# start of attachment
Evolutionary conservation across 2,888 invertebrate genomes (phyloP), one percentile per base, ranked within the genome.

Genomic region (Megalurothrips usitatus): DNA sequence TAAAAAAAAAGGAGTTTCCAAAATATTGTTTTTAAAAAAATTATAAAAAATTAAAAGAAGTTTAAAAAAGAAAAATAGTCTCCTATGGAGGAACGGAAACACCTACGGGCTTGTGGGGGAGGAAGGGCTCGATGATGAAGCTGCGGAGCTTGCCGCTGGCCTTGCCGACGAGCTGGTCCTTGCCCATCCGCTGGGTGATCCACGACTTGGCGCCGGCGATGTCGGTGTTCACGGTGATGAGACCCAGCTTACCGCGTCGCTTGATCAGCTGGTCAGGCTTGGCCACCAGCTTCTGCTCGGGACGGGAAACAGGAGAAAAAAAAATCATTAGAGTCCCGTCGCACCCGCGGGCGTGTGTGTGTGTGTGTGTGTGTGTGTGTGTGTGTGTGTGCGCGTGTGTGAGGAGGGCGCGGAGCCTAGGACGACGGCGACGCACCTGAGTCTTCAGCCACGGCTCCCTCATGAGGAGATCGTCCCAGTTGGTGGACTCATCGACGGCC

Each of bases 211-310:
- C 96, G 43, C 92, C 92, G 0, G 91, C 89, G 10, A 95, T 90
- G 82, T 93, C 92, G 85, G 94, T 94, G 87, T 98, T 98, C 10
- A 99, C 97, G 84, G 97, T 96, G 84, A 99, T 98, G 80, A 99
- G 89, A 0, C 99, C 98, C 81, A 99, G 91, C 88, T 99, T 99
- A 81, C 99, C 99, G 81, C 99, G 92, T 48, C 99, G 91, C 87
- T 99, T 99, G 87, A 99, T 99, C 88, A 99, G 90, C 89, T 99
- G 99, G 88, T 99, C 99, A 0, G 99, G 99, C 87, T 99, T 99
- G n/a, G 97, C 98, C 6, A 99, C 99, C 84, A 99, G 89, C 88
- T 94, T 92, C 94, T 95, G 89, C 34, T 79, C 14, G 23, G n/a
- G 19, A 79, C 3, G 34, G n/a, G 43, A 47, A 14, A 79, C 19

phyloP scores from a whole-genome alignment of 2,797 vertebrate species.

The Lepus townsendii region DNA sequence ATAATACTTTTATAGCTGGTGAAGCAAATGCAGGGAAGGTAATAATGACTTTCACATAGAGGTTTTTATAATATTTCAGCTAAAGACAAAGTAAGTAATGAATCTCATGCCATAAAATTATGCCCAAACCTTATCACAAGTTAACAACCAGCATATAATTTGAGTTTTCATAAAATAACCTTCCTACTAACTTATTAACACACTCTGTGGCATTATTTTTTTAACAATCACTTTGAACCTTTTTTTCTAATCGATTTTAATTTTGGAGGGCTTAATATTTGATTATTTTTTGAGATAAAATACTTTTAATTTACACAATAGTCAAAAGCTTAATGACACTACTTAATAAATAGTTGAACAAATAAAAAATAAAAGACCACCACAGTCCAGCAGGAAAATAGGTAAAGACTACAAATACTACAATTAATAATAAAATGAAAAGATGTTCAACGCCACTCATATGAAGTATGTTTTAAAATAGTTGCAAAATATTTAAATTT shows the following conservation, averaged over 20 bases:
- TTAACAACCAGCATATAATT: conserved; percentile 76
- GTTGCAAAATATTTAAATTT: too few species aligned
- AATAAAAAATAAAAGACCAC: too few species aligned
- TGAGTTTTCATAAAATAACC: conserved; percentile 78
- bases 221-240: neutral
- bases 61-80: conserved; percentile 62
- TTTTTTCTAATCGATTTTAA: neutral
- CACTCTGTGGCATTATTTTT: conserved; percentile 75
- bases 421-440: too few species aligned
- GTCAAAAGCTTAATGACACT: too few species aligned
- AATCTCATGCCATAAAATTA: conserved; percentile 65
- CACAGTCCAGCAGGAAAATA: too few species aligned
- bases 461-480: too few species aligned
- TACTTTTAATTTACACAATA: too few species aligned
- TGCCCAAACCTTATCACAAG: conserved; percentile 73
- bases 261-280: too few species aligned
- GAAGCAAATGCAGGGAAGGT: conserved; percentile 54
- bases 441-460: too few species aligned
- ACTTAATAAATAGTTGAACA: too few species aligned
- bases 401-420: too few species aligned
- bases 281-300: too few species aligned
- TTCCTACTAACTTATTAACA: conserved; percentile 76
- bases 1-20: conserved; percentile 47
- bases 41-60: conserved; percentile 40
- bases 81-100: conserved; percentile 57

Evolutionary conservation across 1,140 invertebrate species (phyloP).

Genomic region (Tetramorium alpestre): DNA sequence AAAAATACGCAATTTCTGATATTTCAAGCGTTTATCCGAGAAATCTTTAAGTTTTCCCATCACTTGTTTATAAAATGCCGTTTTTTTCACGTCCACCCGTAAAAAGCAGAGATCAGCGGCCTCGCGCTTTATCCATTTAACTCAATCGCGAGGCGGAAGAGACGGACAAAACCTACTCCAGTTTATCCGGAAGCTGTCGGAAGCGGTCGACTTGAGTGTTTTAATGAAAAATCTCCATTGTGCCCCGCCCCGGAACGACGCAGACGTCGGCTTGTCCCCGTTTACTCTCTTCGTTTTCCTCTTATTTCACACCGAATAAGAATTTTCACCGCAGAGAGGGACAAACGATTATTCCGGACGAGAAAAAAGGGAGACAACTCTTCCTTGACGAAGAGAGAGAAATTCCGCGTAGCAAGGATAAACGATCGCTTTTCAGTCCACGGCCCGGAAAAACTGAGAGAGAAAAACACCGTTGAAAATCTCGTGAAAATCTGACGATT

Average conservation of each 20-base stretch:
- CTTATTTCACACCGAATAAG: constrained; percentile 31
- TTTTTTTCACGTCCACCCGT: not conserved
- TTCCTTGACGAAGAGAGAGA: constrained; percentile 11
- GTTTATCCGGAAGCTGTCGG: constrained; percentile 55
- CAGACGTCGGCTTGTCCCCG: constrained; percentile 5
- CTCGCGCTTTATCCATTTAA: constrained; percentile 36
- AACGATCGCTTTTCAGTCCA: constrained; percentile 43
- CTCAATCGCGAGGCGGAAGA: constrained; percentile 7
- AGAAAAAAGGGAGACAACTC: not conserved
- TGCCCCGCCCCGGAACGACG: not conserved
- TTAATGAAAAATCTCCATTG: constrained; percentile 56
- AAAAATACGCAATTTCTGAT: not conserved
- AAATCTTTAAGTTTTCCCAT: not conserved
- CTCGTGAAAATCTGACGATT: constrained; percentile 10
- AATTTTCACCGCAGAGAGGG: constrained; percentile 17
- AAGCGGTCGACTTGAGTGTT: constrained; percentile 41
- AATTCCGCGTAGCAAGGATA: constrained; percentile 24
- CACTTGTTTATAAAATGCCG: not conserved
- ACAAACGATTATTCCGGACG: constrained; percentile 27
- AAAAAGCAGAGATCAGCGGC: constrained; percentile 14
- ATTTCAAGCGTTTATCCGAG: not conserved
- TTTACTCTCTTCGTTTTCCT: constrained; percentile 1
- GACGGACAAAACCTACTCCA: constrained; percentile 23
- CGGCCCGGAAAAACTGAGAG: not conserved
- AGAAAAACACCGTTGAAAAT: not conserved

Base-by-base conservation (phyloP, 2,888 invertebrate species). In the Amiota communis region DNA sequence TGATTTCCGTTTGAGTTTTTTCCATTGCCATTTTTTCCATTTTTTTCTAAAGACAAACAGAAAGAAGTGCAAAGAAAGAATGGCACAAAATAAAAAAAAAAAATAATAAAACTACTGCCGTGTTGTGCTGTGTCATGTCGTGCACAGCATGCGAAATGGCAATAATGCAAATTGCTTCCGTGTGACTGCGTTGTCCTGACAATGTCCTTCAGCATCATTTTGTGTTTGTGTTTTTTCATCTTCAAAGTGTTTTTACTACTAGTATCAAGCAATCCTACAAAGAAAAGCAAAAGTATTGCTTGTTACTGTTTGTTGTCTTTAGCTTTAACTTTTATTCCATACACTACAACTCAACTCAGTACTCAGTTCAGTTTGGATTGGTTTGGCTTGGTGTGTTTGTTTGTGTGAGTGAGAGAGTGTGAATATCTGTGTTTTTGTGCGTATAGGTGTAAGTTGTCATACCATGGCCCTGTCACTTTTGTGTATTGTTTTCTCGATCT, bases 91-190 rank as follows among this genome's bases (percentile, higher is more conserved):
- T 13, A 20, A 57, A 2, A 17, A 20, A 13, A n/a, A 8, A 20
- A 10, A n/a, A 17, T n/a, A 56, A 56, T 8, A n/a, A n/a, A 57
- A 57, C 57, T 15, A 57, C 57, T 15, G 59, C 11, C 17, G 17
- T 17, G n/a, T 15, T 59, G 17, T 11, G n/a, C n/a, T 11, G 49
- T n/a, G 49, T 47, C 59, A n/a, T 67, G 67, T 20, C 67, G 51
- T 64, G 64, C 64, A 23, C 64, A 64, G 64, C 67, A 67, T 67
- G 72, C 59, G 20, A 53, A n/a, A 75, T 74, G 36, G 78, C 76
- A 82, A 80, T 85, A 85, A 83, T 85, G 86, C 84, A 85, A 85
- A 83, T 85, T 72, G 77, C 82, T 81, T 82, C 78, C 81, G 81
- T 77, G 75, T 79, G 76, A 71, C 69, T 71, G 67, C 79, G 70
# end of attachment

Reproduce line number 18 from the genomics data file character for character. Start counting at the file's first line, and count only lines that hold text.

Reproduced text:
- AATAAAAAATAAAAGACCAC: too few species aligned